The Personalist Project
Accessed on June 18, 2018 - 9:03:06
What am I talking about? Let me explain.
First of all, on December 6th, we have St. Nicholas. As Wikipedia tells it:
In his most famous exploit, Nicholas aided a poor man who had three daughters, but could not afford a proper dowry for them. This meant that they would remain unmarried and probably, in absence of any other possible employment, would have to become prostitutes. Even if they did not, unmarried women in those days would be assumed to be prostitutes. Hearing of the girls' plight, Nicholas decided to help them, but being too modest to help the family in public (or to save them the humiliation of accepting charity), he went to the house under the cover of night and threw three purses (one for each daughter) filled with gold coins through the window opening into the house.
St. Nicholas stands as a lasting sign of the dignity of every person, boy or girl, rich or poor. Instead of just accepting--even reluctantly--the assumptions that trying to rise above your station is uppity, he came to the rescue. Instead of imagining that social order requires forcing anyone into prostitution, or that morality justifies jumping to conclusions about anyone based solely on marital status (or lack thereof), he made a change of status possible. And the part where he neither wants to draw attention to himself nor humiliate his beneficiaries--this shows not just a willingness to do a helpful thing, but to do it with the dignity of the beneficiary firmly in mind.
Then on the 8th there's the Immaculate Conception: Mary was conceived without sin, and it's true, she had nothing to do with that. She was the recipient of a unique grace, not the initiator of anything. But then her free will comes into play: the Angel Gabriel doesn't order her to bear the Christ Child but waits on her fiat. Once she bestows it, he leaves immediately. She was free from original sin, but then, so were Adam and Eve. The Incarnation still hinged on her free response to what she received.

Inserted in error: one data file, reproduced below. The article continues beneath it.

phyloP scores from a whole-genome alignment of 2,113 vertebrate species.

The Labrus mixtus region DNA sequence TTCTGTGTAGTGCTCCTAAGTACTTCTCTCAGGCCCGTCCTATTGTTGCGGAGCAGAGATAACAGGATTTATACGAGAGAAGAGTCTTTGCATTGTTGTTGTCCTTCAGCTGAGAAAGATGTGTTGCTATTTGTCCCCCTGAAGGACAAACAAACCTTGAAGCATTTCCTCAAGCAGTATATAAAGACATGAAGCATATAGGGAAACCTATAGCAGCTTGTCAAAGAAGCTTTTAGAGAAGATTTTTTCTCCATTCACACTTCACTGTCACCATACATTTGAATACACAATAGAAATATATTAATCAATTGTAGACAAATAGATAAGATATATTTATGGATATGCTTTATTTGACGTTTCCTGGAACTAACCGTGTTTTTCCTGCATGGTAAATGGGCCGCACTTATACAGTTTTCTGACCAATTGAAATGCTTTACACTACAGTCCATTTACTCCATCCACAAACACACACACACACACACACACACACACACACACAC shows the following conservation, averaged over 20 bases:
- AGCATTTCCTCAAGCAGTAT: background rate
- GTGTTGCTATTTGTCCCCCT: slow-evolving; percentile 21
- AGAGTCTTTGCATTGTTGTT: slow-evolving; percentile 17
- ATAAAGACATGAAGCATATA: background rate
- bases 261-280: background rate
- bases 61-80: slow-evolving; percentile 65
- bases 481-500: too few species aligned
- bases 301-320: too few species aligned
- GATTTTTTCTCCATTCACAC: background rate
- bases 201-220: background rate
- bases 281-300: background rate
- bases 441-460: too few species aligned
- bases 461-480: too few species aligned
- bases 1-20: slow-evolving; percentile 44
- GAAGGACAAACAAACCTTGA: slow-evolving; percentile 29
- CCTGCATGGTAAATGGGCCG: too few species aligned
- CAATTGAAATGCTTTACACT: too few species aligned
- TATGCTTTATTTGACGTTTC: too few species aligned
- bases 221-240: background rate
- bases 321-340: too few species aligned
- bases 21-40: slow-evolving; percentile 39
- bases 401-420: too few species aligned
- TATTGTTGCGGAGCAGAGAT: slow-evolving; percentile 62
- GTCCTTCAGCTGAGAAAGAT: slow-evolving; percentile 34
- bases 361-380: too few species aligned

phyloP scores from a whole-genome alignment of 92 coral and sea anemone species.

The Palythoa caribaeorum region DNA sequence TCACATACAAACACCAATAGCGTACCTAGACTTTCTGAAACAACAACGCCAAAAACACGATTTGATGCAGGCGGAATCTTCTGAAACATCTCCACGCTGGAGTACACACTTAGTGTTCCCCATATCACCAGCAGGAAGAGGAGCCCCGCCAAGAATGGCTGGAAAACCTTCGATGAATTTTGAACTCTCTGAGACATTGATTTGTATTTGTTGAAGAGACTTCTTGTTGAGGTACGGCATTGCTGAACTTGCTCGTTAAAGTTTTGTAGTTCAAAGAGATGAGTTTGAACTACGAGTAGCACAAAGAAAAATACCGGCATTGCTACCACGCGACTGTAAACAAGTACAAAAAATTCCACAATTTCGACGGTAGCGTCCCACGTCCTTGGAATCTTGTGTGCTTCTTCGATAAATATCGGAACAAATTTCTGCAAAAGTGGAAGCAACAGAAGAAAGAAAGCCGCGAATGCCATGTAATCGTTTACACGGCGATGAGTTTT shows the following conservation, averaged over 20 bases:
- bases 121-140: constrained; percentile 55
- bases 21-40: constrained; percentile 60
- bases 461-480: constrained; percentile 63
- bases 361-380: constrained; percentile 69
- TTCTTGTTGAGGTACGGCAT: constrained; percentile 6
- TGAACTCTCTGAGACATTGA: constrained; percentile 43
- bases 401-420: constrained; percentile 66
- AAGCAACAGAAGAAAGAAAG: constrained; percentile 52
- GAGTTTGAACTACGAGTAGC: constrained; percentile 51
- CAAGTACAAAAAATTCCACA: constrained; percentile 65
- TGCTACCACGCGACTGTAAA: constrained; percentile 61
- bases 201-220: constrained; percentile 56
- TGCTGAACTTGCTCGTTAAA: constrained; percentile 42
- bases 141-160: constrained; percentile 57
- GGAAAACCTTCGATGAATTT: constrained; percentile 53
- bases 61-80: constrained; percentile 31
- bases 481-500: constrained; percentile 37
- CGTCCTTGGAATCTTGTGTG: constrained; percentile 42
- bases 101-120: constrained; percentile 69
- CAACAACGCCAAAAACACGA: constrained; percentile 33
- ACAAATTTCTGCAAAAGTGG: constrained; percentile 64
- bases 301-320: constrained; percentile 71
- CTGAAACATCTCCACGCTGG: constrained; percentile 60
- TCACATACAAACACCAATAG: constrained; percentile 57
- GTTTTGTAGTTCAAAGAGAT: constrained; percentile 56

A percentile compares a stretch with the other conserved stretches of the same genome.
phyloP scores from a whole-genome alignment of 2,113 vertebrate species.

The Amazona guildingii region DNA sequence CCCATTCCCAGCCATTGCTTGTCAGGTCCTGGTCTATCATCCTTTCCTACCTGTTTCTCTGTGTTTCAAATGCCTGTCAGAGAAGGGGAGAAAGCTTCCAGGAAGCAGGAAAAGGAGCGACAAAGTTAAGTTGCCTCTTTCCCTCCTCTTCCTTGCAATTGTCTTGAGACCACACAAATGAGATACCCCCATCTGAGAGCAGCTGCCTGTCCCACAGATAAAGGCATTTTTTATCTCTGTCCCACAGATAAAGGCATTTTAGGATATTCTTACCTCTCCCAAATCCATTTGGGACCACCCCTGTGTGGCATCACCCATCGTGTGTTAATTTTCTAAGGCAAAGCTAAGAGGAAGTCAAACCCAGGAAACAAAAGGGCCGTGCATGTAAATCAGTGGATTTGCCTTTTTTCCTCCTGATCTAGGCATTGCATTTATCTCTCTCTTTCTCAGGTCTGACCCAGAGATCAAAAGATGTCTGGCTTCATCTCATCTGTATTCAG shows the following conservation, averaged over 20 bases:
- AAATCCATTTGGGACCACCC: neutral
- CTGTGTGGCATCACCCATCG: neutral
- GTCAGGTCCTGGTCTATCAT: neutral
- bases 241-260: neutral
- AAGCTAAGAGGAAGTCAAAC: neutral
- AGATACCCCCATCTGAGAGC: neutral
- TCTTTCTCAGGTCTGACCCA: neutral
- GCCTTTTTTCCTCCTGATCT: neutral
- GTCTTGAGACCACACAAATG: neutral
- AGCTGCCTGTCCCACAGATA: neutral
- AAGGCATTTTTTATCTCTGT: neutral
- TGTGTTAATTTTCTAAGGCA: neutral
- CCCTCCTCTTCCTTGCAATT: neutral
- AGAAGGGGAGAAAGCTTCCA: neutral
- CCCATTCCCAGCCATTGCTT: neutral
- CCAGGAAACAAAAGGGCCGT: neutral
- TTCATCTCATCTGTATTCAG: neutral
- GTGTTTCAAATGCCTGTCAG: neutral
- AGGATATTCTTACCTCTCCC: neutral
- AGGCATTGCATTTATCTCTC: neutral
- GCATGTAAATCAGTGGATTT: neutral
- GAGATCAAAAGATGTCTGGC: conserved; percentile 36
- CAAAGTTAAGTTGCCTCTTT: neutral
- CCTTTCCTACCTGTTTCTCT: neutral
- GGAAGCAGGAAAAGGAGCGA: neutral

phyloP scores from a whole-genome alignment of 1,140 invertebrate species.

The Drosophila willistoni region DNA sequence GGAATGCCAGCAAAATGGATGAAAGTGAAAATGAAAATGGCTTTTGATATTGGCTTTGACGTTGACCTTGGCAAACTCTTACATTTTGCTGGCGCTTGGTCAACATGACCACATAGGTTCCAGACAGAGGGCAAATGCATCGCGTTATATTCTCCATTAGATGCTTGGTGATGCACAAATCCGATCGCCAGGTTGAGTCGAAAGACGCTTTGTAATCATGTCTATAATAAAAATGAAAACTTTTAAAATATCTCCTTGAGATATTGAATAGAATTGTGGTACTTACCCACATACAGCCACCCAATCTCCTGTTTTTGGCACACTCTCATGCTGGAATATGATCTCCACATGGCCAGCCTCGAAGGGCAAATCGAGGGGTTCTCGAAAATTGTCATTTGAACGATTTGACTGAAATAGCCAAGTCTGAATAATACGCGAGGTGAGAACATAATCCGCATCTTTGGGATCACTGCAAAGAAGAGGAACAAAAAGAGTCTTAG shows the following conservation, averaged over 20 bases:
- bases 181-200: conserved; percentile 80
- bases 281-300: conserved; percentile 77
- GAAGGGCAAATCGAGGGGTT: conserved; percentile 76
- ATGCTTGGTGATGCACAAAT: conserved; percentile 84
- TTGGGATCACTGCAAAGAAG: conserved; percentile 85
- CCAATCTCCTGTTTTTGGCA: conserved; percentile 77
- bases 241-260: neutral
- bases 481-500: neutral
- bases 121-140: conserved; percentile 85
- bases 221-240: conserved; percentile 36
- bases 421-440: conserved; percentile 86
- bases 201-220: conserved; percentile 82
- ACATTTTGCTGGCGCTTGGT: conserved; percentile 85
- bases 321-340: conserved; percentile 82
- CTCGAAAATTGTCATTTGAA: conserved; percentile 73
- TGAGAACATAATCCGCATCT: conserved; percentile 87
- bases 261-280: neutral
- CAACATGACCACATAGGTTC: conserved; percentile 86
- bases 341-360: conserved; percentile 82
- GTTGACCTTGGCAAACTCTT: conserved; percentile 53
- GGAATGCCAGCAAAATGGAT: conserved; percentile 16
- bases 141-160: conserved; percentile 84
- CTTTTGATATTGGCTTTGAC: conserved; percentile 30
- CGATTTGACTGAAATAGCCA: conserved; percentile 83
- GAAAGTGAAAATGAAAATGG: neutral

And what was she consenting to? Not just a function, or a role. Not just a temp job--"ISO woman to serve as vessel for God's human nature for nine months"--but the Mother of a Person. Catholics honor her not just for being the "container" of God's human nature--a mere functionary-- but as the Mother of God the Son. Two real persons, two real body-and-soul beings, not a trick, or a disguise, or an assignment.
On the next day, December 9th, we have the feast of St. Juan Diego, and on the 12th, Our Lady of Guadalupe. According to the standards of his time and place, peasants had no business receiving private revelations from the Mother of God, much less coming into a Bishop's presence with a message from her. We celebrate a God who is "no respecter of persons"--a misleading way of saying "no respecter of the trappings of social position."
And then--Christmas! God becomes a human person. He doesn't come disguised as one, or take on the role of acting like one for a few decades and then cast off His human nature, or His human body, going back to being True God but no longer True Man. It's not a trick or a deception; it's not just that He had a job to do, a function to perform, before getting "back to normal." Describing what, exactly, it was that He did instead would require more theological expertise than I have, but whatever it was, it was a real Incarnation as a real human person, nothing less.
So happy Holydays! Happy season of extravagant divine confirmations of the dignity of the human person! Happy 4th day of Christmas!
Image credits: St. Nicholas, by Jacopo Tintoretto, via Wikimedia Commons
Annunciation by Henry Ossawa Tanner, via Wikimedia Commons.
Author's photo of statue of St. Juan Diego at St. Mark the Evangelist, Hyattsville, MD
Ukranian, Adoration of the Shepherds, Wikipedia Signpost, public domain.